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When working with certain low-powered / embedded CPUs that are bad at using the stack, I need to avoid putting local variables there, instead opting to make them static variables. But this can waste a lot of address spaces since not every local in every function needs their own unique address. Rather, by looking at the call tree, functions that do call each other can share memory space.

For example, given code such as this:

void A() {
    int x;
    // ...
    B();
    C();
    // ...
}

void B() {
    int y;
    // ...
}

void C() {
    int z;
    // ...
}

The variables y and z can be assigned the same address, while x should be unique so that calls to B() and C() don't clobber it.

Obviously this breaks recursion and multi-threading, but neither of those are a problem for the use cases I'm working in.

Is there a name for this algorithm? I'm assuming that it's well known, but it's very hard to search for information about this specific problem.

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This sounds similar to register allocation. Normally, register allocation is done at the scope of a single function, but it can also be done globally (interprocedurally). If you ignore all recursive and mutually recursive calls, you might be able to apply standard algorithms for register allocation to your situation.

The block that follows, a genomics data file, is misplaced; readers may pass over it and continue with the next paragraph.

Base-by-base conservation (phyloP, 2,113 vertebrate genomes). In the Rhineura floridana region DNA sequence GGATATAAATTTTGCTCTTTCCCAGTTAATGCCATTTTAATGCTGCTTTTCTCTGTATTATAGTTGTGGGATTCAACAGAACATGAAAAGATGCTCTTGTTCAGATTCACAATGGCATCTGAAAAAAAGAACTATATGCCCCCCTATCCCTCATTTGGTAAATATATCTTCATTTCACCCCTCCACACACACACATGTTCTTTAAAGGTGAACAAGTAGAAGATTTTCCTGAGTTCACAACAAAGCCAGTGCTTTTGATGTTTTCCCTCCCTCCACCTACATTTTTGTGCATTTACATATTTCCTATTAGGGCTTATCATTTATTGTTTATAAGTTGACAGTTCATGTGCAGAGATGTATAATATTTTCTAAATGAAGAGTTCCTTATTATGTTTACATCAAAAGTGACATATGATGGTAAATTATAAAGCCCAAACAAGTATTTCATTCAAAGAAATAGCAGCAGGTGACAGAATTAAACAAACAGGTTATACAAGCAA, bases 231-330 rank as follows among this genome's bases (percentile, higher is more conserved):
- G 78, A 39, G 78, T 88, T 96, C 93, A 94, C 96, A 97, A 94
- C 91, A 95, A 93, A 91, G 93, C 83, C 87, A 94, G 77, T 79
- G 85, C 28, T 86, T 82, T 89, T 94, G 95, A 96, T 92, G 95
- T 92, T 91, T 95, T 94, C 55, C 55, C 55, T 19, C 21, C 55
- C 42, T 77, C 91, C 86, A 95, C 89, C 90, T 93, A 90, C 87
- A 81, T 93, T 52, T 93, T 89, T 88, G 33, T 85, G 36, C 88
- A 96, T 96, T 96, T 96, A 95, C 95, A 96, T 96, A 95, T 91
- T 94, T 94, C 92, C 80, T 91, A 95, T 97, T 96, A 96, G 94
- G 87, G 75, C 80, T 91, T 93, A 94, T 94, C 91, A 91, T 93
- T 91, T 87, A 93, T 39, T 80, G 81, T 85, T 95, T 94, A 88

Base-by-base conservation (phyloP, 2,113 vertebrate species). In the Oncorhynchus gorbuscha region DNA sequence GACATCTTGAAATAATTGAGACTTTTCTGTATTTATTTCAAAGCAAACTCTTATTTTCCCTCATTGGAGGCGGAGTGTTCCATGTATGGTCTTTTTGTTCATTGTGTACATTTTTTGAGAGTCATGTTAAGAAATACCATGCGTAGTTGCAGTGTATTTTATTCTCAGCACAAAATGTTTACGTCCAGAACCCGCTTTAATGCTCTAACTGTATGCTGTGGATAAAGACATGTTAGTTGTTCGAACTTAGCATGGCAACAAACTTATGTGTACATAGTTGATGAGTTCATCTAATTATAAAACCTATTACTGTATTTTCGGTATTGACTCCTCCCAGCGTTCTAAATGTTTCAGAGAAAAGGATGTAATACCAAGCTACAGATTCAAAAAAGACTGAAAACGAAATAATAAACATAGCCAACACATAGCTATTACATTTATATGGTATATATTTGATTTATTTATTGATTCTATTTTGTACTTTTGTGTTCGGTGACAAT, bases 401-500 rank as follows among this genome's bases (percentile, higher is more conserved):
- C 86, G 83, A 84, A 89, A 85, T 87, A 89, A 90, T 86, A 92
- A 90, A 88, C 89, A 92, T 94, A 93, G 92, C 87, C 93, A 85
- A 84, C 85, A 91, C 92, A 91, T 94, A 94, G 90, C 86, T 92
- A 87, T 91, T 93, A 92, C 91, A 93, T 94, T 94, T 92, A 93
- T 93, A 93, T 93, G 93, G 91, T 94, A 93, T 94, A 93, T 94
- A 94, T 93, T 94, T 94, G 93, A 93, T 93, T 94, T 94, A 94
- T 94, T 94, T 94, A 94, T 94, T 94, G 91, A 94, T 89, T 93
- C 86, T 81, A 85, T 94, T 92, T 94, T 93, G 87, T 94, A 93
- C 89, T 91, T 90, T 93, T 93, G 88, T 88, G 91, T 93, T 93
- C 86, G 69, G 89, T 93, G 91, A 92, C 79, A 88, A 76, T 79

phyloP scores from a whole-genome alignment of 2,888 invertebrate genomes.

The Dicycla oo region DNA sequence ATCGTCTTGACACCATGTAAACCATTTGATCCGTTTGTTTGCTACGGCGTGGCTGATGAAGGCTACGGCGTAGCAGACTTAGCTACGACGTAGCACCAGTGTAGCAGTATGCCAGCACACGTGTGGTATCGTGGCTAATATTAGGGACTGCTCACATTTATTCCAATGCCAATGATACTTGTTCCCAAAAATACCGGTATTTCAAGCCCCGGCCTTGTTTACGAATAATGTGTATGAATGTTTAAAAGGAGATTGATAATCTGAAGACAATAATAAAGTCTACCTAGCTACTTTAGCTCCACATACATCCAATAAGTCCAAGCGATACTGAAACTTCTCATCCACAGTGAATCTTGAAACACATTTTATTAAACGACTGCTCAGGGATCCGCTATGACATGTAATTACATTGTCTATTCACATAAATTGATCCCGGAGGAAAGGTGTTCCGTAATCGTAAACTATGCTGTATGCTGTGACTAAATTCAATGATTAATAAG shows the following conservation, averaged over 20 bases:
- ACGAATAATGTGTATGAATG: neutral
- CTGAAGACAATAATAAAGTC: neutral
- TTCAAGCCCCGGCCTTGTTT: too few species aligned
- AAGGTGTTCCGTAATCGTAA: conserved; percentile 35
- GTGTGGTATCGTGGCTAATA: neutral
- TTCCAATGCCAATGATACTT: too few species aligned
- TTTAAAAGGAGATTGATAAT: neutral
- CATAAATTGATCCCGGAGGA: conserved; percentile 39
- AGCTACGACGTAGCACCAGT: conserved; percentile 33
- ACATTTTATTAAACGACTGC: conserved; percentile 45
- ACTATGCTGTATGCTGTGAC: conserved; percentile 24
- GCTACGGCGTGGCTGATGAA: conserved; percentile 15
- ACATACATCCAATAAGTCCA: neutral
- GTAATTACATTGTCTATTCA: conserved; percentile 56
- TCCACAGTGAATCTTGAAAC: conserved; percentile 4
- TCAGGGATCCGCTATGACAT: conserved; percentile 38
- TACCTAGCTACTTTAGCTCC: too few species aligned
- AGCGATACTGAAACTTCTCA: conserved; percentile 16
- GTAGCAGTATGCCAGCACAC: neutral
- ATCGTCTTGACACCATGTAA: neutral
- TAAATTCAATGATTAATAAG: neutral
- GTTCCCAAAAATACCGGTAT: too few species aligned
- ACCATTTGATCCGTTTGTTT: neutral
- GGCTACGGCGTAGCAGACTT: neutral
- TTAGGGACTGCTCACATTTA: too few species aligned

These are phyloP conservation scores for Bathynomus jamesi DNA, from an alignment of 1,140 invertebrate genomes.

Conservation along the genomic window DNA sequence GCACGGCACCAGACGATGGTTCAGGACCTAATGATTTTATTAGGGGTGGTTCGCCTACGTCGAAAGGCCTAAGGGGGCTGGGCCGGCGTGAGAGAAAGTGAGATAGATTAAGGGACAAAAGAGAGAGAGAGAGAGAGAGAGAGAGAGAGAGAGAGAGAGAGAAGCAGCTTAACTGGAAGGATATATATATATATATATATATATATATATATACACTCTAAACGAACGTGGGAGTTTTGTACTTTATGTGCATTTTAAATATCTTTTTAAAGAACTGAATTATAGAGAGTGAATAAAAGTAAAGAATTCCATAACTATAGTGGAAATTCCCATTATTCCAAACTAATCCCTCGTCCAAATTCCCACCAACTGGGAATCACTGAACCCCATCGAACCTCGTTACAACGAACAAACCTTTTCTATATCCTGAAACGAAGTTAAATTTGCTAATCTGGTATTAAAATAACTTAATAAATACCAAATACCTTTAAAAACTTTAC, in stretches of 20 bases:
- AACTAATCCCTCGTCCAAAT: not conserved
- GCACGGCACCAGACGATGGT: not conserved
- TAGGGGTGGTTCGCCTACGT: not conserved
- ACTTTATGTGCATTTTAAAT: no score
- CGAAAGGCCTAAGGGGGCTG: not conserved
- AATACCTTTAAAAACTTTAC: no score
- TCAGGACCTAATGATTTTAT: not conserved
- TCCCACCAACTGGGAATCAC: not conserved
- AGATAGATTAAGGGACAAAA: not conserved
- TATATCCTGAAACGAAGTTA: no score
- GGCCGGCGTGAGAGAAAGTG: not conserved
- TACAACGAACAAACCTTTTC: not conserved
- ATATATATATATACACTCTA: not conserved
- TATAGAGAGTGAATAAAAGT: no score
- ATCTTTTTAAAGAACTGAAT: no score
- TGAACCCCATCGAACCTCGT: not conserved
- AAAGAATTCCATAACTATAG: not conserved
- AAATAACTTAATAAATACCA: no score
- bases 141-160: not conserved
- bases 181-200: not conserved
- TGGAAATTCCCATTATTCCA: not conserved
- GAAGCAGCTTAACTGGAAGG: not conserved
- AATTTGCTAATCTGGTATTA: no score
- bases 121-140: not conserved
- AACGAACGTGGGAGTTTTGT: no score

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  • $\begingroup$ Don't at least some register allocation algorithms (like graph coloring) work only if you know the number of registers? $\endgroup$ – svick Jun 1 '17 at 20:10
  • $\begingroup$ @svick, some adaptation might be required. (For instance, one could do a search to find the smallest $n$ such that $n$ registers suffice. Smarter algorithms might be possible.) I don't know if you'll find a complete answer to this exact problem. $\endgroup$ – D.W. Jun 1 '17 at 21:29
  • $\begingroup$ Register allocation is NP-complete, this algorithm is definitely not; I believe it's O(n), where n is the number of call-sites. I have an example implementation in scheme at github.com/dustmop/co2/blob/master/casla.scm. The code isn't that complicated, I assume I'm not the first person to come up with this, but I can't find any info about the algorithm. $\endgroup$ – dustmop Jul 20 '17 at 20:47

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